Otto Abetz

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Otto Abetz

Otto Abetz (born March 26, 1903 in Schwetzingen ; † May 5, 1958 near Langenfeld ) was a German art teacher and diplomat . During World War II he was from August 1940 to 1944 Ambassador of Germany in occupied France .

He was arrested in 1945, sentenced to 20 years of forced labor in July 1949, and released in April 1954. He worked for the Rheinisch-Westfälische Zeitung and was killed in a car accident in May 1958.


Studies and contacts in France

Otto Abetz was the younger brother of the forest scientist Karl Abetz . First he studied at the Technical University of Karlsruhe . Also in Karlsruhe, he then became an art teacher and biology teacher at a girls' school. In doing so, he was also involved in promoting Franco-German understanding after the First World War . Abetz was part of the Bündische Jugend insofar as he founded the Sohlberg meeting of young people from German and French youth associations, who met for the first time in 1930 in a hostel on the Sohlberg in the Black Forest. From these meetings a permanent group developed, the Sohlbergkreis , whose magazine Abetz co-edited as president. Abetz was very popular with his French guests. They had the feeling that Abetz was seriously committed to the German-French understanding that had fallen into disrepair after the First World War. In his youth Abetz had been close to the socialists and pacifists.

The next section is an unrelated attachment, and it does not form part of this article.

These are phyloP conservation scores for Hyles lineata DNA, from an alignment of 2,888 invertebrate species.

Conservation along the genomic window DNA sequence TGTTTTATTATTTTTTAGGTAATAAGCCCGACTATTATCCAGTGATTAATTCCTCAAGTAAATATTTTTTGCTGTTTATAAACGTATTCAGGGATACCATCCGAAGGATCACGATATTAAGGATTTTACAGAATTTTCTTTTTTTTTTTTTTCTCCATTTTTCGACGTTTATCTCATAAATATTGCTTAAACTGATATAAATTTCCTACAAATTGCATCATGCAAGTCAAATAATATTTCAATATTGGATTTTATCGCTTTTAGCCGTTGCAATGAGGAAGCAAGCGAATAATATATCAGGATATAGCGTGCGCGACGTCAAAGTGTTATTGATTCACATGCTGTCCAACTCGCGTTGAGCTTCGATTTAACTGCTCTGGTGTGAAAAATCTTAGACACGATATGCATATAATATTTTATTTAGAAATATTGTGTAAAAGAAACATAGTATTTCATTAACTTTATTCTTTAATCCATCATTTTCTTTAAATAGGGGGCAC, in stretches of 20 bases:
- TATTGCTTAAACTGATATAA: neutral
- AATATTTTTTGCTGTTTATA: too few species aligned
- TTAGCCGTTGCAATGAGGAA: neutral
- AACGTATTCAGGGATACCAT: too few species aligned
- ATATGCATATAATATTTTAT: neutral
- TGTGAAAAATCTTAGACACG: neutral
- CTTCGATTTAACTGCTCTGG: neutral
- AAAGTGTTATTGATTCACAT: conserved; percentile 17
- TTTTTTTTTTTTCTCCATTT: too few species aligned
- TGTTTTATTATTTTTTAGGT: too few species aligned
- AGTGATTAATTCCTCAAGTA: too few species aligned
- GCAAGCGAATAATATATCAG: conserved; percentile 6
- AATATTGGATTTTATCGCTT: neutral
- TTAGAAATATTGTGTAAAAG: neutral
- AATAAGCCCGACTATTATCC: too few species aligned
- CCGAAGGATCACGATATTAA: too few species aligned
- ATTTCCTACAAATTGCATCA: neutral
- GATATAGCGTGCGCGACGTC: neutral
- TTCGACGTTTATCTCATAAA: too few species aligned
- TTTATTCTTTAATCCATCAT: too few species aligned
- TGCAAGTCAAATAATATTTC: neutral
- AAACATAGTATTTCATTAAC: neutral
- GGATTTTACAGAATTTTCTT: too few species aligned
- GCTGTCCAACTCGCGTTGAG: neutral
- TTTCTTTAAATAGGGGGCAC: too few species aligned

Since 1930 Abetz was close to the NSDAP , which sought revenge in foreign policy for France's victory in World War I and the revision of the Versailles Treaty . France was seen, among other things, as the cause of the high German reparations payments, the cession of Poznan and West Prussia to Poland, the loss of Danzig , international isolation and Germany's loss of world power. Abetz later maintained contacts with French legal circles, including French fascists. They sympathized with the National Socialists, strove for a dictatorship, fought against democratic ideals, wanted to suppress social democracy and communism and shared the anti-Semitism of the National Socialists. They tended to underestimate the importance of German revanchism and the anti-French attitude of the National Socialists. Abetz therefore maintained contacts with associations of former combatants in France and with French intellectuals, mainly from the right-wing camp. He was friends with the editor of Notre Temps , Jean Luchaire , and married his secretary Suzanne de Bruycker, a French woman.